It’s a cold, quiet morning in camp.


Like yesterday, residents of the Jungle have been queuing since the early hours.




We ask all press, journalists and others to respect the residents of the Calais Jungle and their right to privacy as they prepare for the next step in their journey. Documenting the eviction process is important, but this must be done sensitively. Permission for photos like this should absolutely be sought – we hope it was in this case! Remember, people fleeing persecution or smugglers may have very good reasons for not wanting their faces photographed or filmed.day-2-g


A few reminders of how residents of the Jungle have created a home and a community over the past months, despite the appalling conditions which do not meet minimum humanitarian standards for shelter or WASH (Water, Sanitation & Hygiene).


Pictured: a barber’s shop, the popular Kid’s Cafe which provides free food and activities for children, and a flower/vegetable garden.





French authorities are due to start dismantling the camp later today. In the meantime, dedicated volunteers have formed salvage teams to remove useful structures and materials from the Jungle – some of these (including parts of the Jungle Books school, pictured here) will be transferred to refugee camps in Greece.






People living in the Calais Jungle are vulnerable and traumatised. We have witnessed children injured while waiting for registration. With the chaos and confusion surrounding the Jungle evictions, the French and UK governments must ensure that vulnerable people – of whatever age – do not slip through the net.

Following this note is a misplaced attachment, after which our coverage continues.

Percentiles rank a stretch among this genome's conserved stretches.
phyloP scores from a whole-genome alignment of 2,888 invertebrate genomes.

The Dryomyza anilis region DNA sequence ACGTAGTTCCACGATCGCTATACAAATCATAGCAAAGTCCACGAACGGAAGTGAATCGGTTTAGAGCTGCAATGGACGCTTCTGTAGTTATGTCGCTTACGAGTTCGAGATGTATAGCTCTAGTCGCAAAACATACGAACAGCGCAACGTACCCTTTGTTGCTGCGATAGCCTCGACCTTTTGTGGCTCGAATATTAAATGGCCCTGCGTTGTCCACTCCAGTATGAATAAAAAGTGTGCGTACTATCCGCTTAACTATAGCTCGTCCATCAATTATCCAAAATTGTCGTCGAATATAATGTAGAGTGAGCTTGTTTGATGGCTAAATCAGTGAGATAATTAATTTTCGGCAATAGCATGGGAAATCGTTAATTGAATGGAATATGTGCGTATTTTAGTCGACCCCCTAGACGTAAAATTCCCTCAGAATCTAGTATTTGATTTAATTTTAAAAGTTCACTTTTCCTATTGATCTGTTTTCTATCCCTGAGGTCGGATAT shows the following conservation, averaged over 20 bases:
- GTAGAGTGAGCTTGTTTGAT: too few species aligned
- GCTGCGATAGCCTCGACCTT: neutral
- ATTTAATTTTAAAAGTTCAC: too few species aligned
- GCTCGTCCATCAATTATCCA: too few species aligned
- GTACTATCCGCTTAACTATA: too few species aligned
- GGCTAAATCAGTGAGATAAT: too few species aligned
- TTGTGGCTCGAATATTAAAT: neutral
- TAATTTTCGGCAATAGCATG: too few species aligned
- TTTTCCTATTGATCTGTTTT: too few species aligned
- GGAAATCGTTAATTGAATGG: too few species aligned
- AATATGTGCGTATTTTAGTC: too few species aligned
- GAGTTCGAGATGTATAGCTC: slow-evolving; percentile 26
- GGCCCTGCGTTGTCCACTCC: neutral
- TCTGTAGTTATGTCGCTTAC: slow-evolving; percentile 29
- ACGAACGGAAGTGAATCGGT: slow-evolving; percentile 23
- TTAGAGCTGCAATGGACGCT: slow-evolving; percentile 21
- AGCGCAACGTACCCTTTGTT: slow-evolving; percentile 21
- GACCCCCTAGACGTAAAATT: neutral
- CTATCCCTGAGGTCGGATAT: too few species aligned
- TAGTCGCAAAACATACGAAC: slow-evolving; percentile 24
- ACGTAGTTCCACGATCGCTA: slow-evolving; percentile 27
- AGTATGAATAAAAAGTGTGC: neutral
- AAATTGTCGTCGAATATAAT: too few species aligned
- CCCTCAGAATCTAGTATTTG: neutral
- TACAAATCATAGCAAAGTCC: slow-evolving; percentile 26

Rowan Farrell, our co-founder, talking to Victoria Derbyshire on BBC Two this morning.


More police and demolition contractors are entering the Jungle now – dismantling of the camp is likely to begin very soon. We are concerned that families and children are still present, particularly as a water cannon is also being brought in. We ask that all our friends remain calm and safe during these times and that the authorities carry out their planned work with respect for the dignity and safety of Jungle residents.


Demolitions have begun. Police have assured us they will make sure shelters are clear before dismantling them; police officers are there for ‘protection’ of demolition crews. We hope refugees will also be protected.





Beautiful, powerful women of the Jungle lead a protest through the camp: ‘Please England help all women’


Men, women and children are continuing to pack up their possessions in preparation for leaving the Jungle.




Demolition continues: a baby girl’s shoe is left behind in the rubble. Let’s hope her next home is safer than this one.




We found this unaccompanied minor earlier who queued to register from early this morning but was then turned away. He didn’t know where he would sleep tonight, but thanks to our volunteers he has now been registered by OFII (the French Office for Immigration and Integration).



Registration of children has been stopped for today, though registration for adults is continuing. There are no queues for adults at this time.


Summary of Day 2 of Jungle eviction:

More adults were registered and transported on coaches to CAOs (Accomodation Centres) around France. Later in the afternoon, no queues remained for adult registration.

Registration for children was stopped during the afternoon, with minors not yet registered told to return tomorrow. Entry to the queue for children’s registration was allowed on the basis of a two-second visual age check by French authorities.

Women from multiple countries staged a protest appealing to the UK to consider their situation and provide a safe place for displaced women.

A small team contracted by French authorities began dismantling structures and shelters at 3:05pm, by hand and with two small diggers. We expect this will continue tomorrow.

There was a large police presence in camp throughout the day, with a water cannon brought in during the afternoon, but we have not witnessed any major confrontations between police and residents.

Our main concerns today are around the registration of minors, many of whom will have to spend another night in the Jungle, risking violence, fires and other dangers.